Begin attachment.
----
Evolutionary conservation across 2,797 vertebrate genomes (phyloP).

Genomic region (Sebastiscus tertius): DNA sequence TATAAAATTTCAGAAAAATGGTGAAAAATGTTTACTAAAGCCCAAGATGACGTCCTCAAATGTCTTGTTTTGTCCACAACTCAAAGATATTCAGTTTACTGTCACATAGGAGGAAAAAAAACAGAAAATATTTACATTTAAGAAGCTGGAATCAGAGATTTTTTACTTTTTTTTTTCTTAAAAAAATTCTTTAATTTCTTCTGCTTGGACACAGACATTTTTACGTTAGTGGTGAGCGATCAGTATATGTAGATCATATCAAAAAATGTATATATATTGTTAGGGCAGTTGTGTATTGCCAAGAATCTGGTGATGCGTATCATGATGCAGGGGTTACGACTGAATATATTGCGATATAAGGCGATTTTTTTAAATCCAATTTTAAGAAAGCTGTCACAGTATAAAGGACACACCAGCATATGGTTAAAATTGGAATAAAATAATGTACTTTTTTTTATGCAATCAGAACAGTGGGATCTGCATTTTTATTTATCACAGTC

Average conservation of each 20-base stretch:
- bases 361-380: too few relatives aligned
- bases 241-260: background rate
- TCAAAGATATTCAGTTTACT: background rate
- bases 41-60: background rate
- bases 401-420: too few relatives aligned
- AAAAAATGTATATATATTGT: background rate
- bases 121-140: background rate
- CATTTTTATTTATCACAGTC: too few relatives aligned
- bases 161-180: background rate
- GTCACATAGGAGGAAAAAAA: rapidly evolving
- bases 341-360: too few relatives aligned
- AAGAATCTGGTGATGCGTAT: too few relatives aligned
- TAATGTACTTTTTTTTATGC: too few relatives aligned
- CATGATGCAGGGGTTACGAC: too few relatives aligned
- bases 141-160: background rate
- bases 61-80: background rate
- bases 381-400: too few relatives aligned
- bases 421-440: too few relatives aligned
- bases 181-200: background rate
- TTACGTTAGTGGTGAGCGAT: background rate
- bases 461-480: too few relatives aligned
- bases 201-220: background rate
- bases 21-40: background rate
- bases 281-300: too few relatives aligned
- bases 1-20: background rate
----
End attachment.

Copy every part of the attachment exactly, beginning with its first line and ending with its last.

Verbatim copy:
Evolutionary conservation across 2,797 vertebrate genomes (phyloP).

Genomic region (Sebastiscus tertius): DNA sequence TATAAAATTTCAGAAAAATGGTGAAAAATGTTTACTAAAGCCCAAGATGACGTCCTCAAATGTCTTGTTTTGTCCACAACTCAAAGATATTCAGTTTACTGTCACATAGGAGGAAAAAAAACAGAAAATATTTACATTTAAGAAGCTGGAATCAGAGATTTTTTACTTTTTTTTTTCTTAAAAAAATTCTTTAATTTCTTCTGCTTGGACACAGACATTTTTACGTTAGTGGTGAGCGATCAGTATATGTAGATCATATCAAAAAATGTATATATATTGTTAGGGCAGTTGTGTATTGCCAAGAATCTGGTGATGCGTATCATGATGCAGGGGTTACGACTGAATATATTGCGATATAAGGCGATTTTTTTAAATCCAATTTTAAGAAAGCTGTCACAGTATAAAGGACACACCAGCATATGGTTAAAATTGGAATAAAATAATGTACTTTTTTTTATGCAATCAGAACAGTGGGATCTGCATTTTTATTTATCACAGTC

Average conservation of each 20-base stretch:
- bases 361-380: too few relatives aligned
- bases 241-260: background rate
- TCAAAGATATTCAGTTTACT: background rate
- bases 41-60: background rate
- bases 401-420: too few relatives aligned
- AAAAAATGTATATATATTGT: background rate
- bases 121-140: background rate
- CATTTTTATTTATCACAGTC: too few relatives aligned
- bases 161-180: background rate
- GTCACATAGGAGGAAAAAAA: rapidly evolving
- bases 341-360: too few relatives aligned
- AAGAATCTGGTGATGCGTAT: too few relatives aligned
- TAATGTACTTTTTTTTATGC: too few relatives aligned
- CATGATGCAGGGGTTACGAC: too few relatives aligned
- bases 141-160: background rate
- bases 61-80: background rate
- bases 381-400: too few relatives aligned
- bases 421-440: too few relatives aligned
- bases 181-200: background rate
- TTACGTTAGTGGTGAGCGAT: background rate
- bases 461-480: too few relatives aligned
- bases 201-220: background rate
- bases 21-40: background rate
- bases 281-300: too few relatives aligned
- bases 1-20: background rate